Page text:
Soccer stars at home: Eric Anderson

January 21, 1956
A coal-lorry cargo tells the world around Anfield when Eric Anderson is on duty for the reds

One can always tell when inside right Eric Anderson is playing at Anfield. The secret is to watch for a coal hauliers lorry carrying not coal but a cargo of Eric’s brothers who never fail to make the trip from their Manchester homes when the next to youngest member of the family is wearing the red of Liverpool.

Nothing less than a lorry would suffice for this particular family on their week-ends jaunts, for there are seven sons, Eric, Arthur, Jack, Charlie, Allan, Cornelius and Tommy and two sisters, Jean and Joan. All are married with the exception of our medium to-day – Eric – and Jack and Arthur.

You may wonder where the coal lorry enter into things. Well Cornelius (he prefers Con for short), has a coal merchant’s business and not only has it helped to solve the transport problem but it is so flourishing as to be able to provide employment for all the brothers, making it a real family concern.

All like football.
It is not surprising that such a large family of boys found football their chief hobby and apart from Eric all have played the game with varying degree of success, Charlie and Allan having assisted Bury, while the youngest brother, Arthur, has twice had trials with Liverpool.

Eric, who has lived in Manchester all his life, has no sterner critics than his own brothers, while in addition, as an uncle to four lively youngsters in Tommy (8), Lewis, Leonard and Dennis (all aged seven), he now finds himself even more heavily outnumbered. “Not that I ever get anything, but constructive criticism,” said Eric.

Liverpool’s slightly-built inside forward lives at home with his parents in Copper Street, Collyhurst, Manchester 9, though his mother and father both know Merseyside quite well, having been residents at West Kirby some years ago.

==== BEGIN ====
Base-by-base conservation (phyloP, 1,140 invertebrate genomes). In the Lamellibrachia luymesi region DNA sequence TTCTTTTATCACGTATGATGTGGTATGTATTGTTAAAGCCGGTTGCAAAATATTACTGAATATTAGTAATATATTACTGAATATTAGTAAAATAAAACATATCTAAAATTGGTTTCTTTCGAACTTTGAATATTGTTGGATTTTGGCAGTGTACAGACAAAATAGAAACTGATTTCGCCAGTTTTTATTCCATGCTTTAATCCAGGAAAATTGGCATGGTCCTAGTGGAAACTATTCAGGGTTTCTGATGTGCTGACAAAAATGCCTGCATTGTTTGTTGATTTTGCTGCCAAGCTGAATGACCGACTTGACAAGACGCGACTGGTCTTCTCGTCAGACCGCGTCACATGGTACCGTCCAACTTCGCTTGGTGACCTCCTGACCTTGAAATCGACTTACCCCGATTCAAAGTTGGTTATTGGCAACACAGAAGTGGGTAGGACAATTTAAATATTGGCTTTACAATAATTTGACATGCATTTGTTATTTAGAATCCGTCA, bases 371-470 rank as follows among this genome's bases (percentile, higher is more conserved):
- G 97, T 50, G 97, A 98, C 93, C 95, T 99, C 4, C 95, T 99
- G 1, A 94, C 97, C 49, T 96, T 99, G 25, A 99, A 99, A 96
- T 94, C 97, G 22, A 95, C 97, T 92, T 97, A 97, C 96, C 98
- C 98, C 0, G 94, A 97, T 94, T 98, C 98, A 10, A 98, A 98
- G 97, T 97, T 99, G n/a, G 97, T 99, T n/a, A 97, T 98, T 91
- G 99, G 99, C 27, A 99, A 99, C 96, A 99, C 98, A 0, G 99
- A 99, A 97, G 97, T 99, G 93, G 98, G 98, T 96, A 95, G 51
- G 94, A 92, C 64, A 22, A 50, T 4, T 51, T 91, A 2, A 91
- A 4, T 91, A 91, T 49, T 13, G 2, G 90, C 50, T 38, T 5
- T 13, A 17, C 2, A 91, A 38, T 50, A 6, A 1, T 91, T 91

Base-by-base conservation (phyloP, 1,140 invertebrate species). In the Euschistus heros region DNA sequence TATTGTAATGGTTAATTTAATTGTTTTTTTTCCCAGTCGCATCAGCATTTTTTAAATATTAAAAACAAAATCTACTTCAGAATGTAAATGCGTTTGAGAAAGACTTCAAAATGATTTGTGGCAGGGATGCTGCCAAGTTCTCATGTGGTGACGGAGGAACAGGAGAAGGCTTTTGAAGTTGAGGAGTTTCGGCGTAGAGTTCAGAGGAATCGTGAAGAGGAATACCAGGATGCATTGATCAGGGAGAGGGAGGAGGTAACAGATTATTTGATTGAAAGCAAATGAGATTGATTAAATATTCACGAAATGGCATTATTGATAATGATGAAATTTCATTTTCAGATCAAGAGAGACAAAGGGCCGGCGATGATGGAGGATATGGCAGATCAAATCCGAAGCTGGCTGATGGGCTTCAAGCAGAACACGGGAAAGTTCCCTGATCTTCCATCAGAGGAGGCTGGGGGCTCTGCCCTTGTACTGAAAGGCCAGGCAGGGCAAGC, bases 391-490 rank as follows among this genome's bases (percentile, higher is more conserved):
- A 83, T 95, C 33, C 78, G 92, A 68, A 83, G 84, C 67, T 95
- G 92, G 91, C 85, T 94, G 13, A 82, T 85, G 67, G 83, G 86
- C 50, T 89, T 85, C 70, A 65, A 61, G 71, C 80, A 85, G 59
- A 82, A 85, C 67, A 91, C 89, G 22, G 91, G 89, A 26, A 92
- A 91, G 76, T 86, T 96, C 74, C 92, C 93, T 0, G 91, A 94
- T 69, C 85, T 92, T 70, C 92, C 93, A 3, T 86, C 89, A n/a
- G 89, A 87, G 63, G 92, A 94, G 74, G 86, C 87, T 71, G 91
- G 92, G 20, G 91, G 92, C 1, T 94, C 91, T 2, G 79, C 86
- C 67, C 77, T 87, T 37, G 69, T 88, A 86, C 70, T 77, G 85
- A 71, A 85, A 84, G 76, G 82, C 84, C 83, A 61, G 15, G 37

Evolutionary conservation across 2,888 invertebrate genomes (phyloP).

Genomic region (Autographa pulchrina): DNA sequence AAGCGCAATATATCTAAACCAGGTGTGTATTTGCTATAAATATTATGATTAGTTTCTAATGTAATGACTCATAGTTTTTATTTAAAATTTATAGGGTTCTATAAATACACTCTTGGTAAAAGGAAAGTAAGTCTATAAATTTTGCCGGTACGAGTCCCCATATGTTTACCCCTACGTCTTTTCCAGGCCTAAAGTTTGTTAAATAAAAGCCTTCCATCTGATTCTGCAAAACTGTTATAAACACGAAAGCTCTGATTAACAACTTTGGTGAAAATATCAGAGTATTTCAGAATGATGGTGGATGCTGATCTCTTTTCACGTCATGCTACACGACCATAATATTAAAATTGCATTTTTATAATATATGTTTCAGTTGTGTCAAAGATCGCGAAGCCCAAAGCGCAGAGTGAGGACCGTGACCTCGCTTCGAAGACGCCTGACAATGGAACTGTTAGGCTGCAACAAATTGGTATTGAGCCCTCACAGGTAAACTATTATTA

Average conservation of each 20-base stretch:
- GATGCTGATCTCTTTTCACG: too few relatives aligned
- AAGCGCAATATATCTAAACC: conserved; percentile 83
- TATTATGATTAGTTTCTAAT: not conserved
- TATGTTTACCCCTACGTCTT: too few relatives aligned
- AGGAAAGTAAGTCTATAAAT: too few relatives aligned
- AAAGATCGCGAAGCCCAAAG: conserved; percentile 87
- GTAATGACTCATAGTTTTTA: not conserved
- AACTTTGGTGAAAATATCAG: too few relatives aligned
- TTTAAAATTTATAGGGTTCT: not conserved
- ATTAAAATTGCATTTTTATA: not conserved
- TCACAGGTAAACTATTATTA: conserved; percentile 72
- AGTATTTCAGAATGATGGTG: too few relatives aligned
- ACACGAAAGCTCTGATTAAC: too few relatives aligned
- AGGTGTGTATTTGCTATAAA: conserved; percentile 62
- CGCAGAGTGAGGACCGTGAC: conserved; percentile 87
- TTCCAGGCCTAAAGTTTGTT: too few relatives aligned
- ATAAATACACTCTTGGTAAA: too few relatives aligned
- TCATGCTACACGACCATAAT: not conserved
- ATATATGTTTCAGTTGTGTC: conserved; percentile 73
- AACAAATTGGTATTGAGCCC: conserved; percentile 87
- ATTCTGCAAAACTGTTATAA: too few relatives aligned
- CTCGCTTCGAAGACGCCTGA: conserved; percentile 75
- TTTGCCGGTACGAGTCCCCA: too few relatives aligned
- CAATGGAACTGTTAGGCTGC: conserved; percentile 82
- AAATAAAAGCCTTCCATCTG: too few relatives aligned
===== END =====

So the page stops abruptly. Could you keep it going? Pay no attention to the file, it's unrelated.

The Andersons now have “Billy” a budgie as their only family pet, though in actual fact they are a great dog lovers, and for several years had as their hobby the breeding of wire-haired terriers.

Plays all sports.
Eric’s personal hobbies centre chiefly around sports of all description. He plays gold (without aspiring to handicap status), likes table-tennis and snooker especially, though like the rest of the Anfield playing staff he usually finds himself on the losing side when he comes up against John Evans, the club champion.

In the summer, Eric likes nothing better than to go swimming. He has enjoyed this sport since an early age for he swam for the Hugh Oldham Youth Club on several occasions. Now, of course, as a professional footballer, he has to forsake this pastime in the winter months.

Obviously, from this, Eric has plenty to occupy him in his moments of leisure, but he still finds time to pay an occasional visit to the cinema. “I like gangster films best,” he told me, “particularly those with Glen Ford and Robert Mitchum. I used to go dancing a lot, but don’t bother much these days.

Boxing fan.
Boxing at Belle Vue is Eric’s idea of a real night out, while despite the lengthy trip he occasionally makes Liverpool Stadium his objective. His interest in the fistic game dates back to his National Service, which was spent with a Tank Regiment chiefly at Perham Downs, Salisbury Plain. While in the Army he tried his hand at boxing, but now finds the spectatorial role more enjoyable.

Sunday mornings, circumstances permitting, Eric usually goes along with his great friend and team-mate, Roy Saunders, to watch some of the local teams in action. “We each have our own favourites and when they clash, well sometimes the atmosphere is so tense I almost wish I was out there playing rather than arguing it out on the line,” he added with a grin.

The young pair are to get in some extra training by going along to the Anfield club’s new training ground, rented from Manchester Corporation at Belle Vue, where they will assist the amateurs from that district.

Eric, who likes holidays spent touring in the South, is not likely to stay in football once his playing days are over. He may always change his mind, of course, but at the moment his idea is to get a small business, probably a newsagents and tobacconists.
(Source: Liverpool Echo: January 21, 1956)

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